09 May 2008 14:13 [Source: ICIS news]
By Isha Jha
MUMBAI (ICIS news)--Indian chemical companies are likely to benefit from China's restrictions on chemical production in order to control pollution levels during the Olympic Games, producers and analysts said on Friday.
“The domestic price for banned chemicals in ?xml:namespace>
The regulation on the production of 257 chemicals in
This move is aimed to ensure that pollution would be curbed ahead of the country’s showpiece Olympic Games in August.
The average import duty on chemicals in
“This move would result in an increase in production costs and a gap in the supply chain which
“If the prices in
“The ruling is likely to raise prices and demand of chemicals in the region due to short supply,” said Pranay Bhargava, chief economist at the National Commodity and Derivatives Exchange.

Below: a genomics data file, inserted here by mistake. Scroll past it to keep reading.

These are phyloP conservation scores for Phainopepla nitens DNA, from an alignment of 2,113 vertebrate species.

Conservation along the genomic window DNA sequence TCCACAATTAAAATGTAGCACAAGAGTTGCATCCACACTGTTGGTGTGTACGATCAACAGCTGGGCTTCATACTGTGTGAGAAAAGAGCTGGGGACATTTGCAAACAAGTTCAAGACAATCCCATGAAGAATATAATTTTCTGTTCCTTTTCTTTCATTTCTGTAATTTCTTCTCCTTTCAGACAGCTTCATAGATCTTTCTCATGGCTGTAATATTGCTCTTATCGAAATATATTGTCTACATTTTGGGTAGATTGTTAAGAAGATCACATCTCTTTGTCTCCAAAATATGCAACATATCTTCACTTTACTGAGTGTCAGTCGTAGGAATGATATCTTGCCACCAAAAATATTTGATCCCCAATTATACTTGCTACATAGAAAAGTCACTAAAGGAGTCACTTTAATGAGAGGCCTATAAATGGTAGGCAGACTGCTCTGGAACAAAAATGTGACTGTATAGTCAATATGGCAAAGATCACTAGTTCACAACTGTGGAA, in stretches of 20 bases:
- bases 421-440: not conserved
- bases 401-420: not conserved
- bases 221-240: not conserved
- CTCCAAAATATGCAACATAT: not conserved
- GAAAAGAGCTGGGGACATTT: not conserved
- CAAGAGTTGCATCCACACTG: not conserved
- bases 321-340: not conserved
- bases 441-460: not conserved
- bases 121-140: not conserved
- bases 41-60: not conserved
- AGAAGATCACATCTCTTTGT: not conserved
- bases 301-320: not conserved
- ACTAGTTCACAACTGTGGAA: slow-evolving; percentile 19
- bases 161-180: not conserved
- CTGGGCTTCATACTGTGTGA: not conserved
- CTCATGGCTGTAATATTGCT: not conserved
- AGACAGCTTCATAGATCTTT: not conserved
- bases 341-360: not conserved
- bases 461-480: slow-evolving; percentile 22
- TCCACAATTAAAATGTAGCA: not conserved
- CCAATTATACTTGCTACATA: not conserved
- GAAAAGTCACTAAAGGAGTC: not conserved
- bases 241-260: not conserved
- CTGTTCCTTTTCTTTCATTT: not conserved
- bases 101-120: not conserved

ABS prices rose to the range of $1,810-1,850/tonne (€1,158-1,203/tonne) CFR (cost and freight) China by the end of first week of May compared with $1,800-$1,830/tonne a month ago.
PS also rose to $1,500-$1,520/tonne compared with $1,470-1,485/tonne a month-ago, according to global chemical market intelligence service ICIS pricing.
There could only be limited exposure to the Chinese customers as the Indian companies are increasingly adopting the strategy of diversifying their markets to other regions to minimise risk, Bhargava added.
“In commitment to supply to their customer base in Middle-East, Europe and America, the Indian companies could only increase their supply into the Chinese market by about 5-7%, despite the increased demand in the region,” he said.
Chinese producers do not seem to fear a strong supply crunch.
“Every year in
“It's only in the month of November and December that most companies produce near full capacity,” he added.
Import and margins into China were increasingly under pressure due to the rise in crude levels, and this ban would further aggravate the crunch, players said.
“Following the ban, prices of raw material chemicals in India imported from
($1 = €0.65)
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